MOXFIVE recommends organizations that rely on a significant Internet presence to contract with DDOS mitigation firms in a proactive manner to help mitigate the threat of DDOS attacks. Furthermore, organizations should implement centralized management of network gear to easily manage, and secure, network devices in their environment.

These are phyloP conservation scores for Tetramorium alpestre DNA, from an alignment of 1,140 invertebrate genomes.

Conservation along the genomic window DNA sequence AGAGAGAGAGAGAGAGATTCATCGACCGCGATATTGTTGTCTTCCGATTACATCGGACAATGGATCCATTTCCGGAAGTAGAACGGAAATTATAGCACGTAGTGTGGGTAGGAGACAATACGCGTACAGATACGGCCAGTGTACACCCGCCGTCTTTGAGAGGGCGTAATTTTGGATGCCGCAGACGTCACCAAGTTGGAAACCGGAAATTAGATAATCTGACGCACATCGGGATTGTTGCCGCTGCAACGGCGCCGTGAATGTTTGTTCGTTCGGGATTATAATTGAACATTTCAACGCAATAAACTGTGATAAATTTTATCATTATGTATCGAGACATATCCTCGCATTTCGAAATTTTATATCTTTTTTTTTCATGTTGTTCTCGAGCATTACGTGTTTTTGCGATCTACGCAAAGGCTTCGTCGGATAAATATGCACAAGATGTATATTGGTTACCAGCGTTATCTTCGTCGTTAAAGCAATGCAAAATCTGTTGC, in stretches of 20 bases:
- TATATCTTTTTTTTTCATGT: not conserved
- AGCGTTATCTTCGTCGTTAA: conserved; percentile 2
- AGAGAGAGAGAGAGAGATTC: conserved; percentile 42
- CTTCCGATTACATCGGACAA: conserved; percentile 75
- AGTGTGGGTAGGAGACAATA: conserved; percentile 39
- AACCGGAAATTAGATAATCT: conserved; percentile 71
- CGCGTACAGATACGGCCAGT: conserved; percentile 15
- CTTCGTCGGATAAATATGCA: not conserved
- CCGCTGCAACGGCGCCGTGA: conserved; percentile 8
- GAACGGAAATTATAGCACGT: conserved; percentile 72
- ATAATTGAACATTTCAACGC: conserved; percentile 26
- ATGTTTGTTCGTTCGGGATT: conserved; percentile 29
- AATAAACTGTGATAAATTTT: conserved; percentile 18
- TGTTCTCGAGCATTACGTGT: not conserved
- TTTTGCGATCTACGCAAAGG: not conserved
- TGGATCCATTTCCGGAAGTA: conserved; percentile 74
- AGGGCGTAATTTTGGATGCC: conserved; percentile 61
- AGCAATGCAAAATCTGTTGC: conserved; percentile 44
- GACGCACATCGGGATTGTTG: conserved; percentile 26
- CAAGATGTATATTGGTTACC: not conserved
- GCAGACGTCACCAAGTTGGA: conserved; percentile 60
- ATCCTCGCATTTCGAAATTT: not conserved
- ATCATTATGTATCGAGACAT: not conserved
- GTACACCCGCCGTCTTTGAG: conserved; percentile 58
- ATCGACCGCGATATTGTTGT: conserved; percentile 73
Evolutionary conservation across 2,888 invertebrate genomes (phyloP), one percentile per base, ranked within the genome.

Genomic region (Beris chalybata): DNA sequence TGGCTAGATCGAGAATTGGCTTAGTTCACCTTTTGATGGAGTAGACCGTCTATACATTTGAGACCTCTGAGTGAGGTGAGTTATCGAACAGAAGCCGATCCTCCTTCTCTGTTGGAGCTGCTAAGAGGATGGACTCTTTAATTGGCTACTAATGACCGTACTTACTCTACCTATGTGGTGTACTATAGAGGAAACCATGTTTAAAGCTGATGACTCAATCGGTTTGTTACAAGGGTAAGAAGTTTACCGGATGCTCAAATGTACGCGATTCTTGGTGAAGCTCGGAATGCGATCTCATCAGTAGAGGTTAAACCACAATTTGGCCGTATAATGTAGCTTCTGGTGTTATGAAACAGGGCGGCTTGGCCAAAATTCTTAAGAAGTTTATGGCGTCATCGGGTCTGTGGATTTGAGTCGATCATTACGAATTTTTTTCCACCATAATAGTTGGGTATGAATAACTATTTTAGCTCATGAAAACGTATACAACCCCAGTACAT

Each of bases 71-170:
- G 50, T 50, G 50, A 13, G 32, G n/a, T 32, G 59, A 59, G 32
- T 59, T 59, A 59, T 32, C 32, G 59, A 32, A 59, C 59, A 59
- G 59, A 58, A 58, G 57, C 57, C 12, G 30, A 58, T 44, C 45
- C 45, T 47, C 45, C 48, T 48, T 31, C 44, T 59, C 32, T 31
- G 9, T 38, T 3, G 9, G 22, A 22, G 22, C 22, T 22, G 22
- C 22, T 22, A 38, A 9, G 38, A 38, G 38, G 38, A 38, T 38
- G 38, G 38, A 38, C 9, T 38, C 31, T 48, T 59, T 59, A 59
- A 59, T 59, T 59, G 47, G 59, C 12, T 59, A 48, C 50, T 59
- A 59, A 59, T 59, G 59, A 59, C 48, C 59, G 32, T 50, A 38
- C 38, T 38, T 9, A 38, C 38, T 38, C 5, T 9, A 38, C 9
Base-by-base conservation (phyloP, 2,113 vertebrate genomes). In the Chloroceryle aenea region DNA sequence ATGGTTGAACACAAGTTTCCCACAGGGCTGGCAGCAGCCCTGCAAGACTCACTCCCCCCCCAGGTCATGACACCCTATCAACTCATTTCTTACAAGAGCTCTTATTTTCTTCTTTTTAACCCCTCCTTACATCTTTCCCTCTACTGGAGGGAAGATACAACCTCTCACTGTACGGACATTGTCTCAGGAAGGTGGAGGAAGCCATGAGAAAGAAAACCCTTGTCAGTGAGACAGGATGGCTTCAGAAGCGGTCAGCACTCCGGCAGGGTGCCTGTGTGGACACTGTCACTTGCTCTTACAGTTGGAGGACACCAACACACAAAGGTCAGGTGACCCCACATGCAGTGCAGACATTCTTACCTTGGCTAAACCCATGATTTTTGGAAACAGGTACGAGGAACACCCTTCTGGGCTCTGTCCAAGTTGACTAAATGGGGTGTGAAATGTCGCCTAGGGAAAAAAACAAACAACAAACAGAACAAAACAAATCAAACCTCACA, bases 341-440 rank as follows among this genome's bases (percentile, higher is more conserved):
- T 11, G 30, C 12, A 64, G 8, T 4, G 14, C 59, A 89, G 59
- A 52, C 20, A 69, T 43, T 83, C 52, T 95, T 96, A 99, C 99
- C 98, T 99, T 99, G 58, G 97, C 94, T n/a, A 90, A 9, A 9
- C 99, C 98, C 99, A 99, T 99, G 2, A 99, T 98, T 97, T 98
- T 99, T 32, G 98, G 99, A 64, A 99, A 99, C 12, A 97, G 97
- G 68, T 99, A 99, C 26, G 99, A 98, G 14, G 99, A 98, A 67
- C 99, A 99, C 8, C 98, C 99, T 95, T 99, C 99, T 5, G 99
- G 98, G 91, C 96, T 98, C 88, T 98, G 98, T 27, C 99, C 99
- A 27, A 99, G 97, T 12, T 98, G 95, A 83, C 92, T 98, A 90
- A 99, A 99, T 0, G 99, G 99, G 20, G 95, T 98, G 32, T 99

One of the more concerning future potentials of extortion-based crimes is one that nation states have been dealing with for quite some time – the threat of physical damage to computer systems and connected devices. Malware authors are burrowing deeper into systems, gaining access to firmware and hardware level flaws. This can take an attack to the point where they could “brick” a system, rendering it impossible or extremely difficult to boot. If desperate, or lucrative enough, threat actors could shift to infecting a network with malware capable of that level of destruction and threaten to bring the environment completely and permanently down if a ransom is not paid in a certain amount of time. This would leave an organization scrambling to investigate and remediate as quickly as possible to mitigate damage. Of course, this requires attackers to thread a needle of not destroying an environment until a victim can pay – yes, this brings flashbacks to NotPetya ransomware that crippled networks in 2017. While difficult, it is not impossible.